Chocolate from a wine lovers POV

Chocolate from a wine lovers POV

Chocolate like wine is a result of fermentation. Once the cacao has been picked the pods are split open and placed on banana leaves on the ground, in pits or in containers. Fermentation takes anywhere from 2-9 days depending on the type and grade of pod. As in wine natural yeasts eat the sugars found in the fleshy beans and produce heat which toasts the beans by breaking down natural proteins into amino acids and carbohydrates into simple sugars. The alcohol produced is converted by acetobacters (the ones responsible for volatile acidity in wine) creating acetic acid. They can also carry out a second fermentation (more along the lines of Ripasso than Champagne) where fruit mash is added to the beans 2 days after the fermentation process starts. The fresh native yeast and sugars from the fruit start a second fermentation resulting in the flavour compounds of the fruit being drawn into the cacao beans. Once fermentation is finished, the beans are left in the sun to roast before being packed up for shipping to the chocolate manufacturers.

Originating in the Amazon basin with the Maya, Toltec, and Aztecs, the Spaniards are credited for bringing it back to Europe. Africa is now considered the leader for Cacao beans with 70% total production coming from West Africa. Côte d’Ivoire with 2,200,000 tons annually has the most production with Ghana, Nigeria, Cameroon, and Tongo producing an additional1.55 million Tonnes annually.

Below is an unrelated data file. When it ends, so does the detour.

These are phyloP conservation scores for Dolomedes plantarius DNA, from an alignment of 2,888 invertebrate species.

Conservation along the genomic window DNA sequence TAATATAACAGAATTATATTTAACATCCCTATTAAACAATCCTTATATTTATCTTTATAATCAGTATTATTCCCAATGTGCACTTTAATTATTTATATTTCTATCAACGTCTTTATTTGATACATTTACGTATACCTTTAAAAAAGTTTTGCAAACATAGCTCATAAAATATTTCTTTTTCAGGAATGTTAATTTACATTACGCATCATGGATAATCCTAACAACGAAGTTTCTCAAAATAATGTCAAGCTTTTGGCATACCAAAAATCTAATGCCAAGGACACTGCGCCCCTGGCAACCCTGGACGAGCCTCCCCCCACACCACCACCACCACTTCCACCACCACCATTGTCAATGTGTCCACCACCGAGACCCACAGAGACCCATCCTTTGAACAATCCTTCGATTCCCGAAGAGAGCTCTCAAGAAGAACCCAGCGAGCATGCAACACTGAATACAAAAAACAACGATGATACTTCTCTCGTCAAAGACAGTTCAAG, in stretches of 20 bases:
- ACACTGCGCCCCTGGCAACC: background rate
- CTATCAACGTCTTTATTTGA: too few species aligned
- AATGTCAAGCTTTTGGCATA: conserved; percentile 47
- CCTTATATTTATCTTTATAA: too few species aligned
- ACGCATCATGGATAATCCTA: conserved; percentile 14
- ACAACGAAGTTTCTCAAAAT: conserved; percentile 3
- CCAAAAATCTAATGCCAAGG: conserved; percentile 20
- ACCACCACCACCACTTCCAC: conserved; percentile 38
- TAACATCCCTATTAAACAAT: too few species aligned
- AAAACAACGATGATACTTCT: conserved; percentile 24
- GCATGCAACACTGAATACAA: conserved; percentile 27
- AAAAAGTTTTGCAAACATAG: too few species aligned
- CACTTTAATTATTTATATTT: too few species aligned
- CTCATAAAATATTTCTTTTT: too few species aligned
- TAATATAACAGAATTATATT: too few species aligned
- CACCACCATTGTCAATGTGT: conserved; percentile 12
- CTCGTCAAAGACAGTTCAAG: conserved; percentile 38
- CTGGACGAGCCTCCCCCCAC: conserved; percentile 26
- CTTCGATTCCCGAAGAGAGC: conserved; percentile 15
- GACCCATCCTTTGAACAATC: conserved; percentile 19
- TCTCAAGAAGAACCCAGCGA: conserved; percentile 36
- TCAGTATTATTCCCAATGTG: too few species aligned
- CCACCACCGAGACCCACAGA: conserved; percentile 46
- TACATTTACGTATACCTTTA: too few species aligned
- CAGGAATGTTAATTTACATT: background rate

When selecting chocolate, I look for fair trade as while there are many people working on the production side the conditions can in some cases be unbelievably bad for workers. You can also research the chocolate maker to find the right one for you. After the beans have been roasted and shipped to the chocolate factory they are processed (called Crushing & Winnowing) here the nibs are separated from the shells. The nibs are then ground up creating the chocolate mass or liquor. This substance is pressed to extract the cocoa butter, leaving a dry cake behind. It is the cake that is ground up to create cocoa powder and is also known as chocolate solids or mass. Cocoa butter is a fat that is pale yellow in colour and melts just below body temperature. It’s the cocoa butter that gives the melt in your mouth experience with chocolate. White Chocolate is cocoa butter with milk and sugar added and should be a minimum of 20% cocoa butter. Milk Chocolate should be at least 30% chocolate solids with cocoa butter, milk, and sugar. Dark chocolate should be at least 45% chocolate solids with cocoa butter no milk or sugar added. The percentage of chocolate solids is a great indicator for quality. The chocolate solids are what give the bitter chocolate flavour. Superior quality dark chocolate usually starts at 70% solids. Make sure to look at the ingredients if you are purchasing dark chocolate for a vegan or lactose sensitive diet as some dark chocolate can have milk powder added in.

I know that I have not even touched on wine pairing with chocolate which can be a challenge. I think that understanding the process and the making of the chocolate will help with pairings. Feel free to contact me if a chocolate and wine pairing event is of interest to you. As I will require another post to cover that topic.

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